I was fortunate enough to visit Syria in 2004. After spending a couple of days in Aleppo I decided to take two excursions. The first one was a tour around the dead cities, which are numerous abandoned settlements in northern Syria. However, I also wanted to see something real and alive. Therefore, I decided to go to an authentic village close to Aleppo. Unfortunately I simply can’t remember the name of this beautiful village home to hundreds of conic buildings serving as residences. I couldn’t believe that many of these old Syrian Beehive houses date back to the 6th century BC!
- 1 My Visit to Beehive Houses Near Aleppo
- 2 History of Beehive Houses in Syria
- 3 Layout of a Typical Beehive House
- 4 Traditional Syrian Beehive Village
- 5 Where to Find Beehive Houses in Syria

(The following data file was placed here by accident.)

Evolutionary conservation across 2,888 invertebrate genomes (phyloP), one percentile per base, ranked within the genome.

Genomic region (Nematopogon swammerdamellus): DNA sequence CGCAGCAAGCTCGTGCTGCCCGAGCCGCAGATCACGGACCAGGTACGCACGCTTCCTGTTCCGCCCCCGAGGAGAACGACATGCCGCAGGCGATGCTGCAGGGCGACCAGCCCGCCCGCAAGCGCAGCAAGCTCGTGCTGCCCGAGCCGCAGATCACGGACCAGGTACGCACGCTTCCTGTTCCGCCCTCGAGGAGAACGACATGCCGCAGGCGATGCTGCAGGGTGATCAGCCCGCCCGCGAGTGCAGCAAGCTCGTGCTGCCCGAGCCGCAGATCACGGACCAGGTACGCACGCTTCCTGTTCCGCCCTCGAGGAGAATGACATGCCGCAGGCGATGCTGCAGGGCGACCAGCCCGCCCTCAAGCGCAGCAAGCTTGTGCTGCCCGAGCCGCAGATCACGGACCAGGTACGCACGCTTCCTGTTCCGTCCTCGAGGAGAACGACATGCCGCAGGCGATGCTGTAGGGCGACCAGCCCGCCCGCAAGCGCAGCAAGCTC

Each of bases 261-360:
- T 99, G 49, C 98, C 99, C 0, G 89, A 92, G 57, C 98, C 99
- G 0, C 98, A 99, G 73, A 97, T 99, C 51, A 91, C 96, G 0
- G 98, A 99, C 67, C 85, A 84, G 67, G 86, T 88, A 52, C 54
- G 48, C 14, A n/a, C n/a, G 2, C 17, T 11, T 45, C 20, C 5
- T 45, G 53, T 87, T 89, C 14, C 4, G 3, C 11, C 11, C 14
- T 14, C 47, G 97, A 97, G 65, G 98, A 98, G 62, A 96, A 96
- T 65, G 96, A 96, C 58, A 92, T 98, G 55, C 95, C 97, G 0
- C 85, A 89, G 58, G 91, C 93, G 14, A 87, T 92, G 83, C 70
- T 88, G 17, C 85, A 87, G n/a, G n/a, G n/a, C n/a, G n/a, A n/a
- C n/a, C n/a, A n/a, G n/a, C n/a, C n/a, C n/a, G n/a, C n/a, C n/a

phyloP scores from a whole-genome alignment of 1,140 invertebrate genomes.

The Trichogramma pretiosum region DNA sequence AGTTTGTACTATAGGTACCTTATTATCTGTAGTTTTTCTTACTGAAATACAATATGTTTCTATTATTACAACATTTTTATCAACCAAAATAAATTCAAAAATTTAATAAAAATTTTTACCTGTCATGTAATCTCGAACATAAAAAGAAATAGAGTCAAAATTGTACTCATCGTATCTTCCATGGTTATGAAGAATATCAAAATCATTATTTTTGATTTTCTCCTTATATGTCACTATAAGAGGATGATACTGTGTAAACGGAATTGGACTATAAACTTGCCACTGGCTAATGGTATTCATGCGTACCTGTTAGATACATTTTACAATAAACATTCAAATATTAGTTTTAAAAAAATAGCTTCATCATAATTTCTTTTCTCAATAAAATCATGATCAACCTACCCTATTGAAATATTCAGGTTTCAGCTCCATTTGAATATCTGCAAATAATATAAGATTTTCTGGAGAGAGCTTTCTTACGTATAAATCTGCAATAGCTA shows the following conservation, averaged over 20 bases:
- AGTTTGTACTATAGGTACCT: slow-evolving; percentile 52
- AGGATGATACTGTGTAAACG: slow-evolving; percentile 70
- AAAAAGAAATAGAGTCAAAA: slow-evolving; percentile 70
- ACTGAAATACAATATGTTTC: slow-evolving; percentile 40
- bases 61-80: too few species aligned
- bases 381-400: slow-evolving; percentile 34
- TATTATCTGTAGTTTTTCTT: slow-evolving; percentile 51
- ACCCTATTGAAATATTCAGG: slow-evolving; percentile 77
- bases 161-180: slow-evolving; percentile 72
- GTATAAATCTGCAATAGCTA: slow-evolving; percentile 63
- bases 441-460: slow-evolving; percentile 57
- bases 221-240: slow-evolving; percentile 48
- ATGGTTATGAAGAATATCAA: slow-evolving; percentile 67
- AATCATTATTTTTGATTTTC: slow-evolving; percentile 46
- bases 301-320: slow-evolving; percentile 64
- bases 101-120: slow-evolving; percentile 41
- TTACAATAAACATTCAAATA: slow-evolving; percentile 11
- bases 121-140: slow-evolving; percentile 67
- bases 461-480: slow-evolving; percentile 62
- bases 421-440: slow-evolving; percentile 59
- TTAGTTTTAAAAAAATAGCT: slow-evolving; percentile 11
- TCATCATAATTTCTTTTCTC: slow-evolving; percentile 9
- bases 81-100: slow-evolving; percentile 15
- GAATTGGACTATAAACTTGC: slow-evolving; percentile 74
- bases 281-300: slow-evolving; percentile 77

- 6 Beehive Houses in Turkey
- 7 Beehive Houses Around the World
- 8 Lessons Learned From the Beehive Houses
- 9 Books on Vernacular Architecture
My Visit to Beehive Houses Near Aleppo
The lovely receptionist of my hotel organized my visit to a village with beehive houses close to Aleppo. Thanks to him, a local family invited me inside their home and I had such a wonderful time. It was a moment that I’ll remember forever. While we chatted and enjoyed delicious tea I could see kids toying around outside. An especially funny kid was demonstrating to us how to ride a donkey properly. It was hilarious! I can’t even imagine what these warm people must be going through. They are the ones that have to suffer a war directed, for profit and power, by higher powers.
History of Beehive Houses in Syria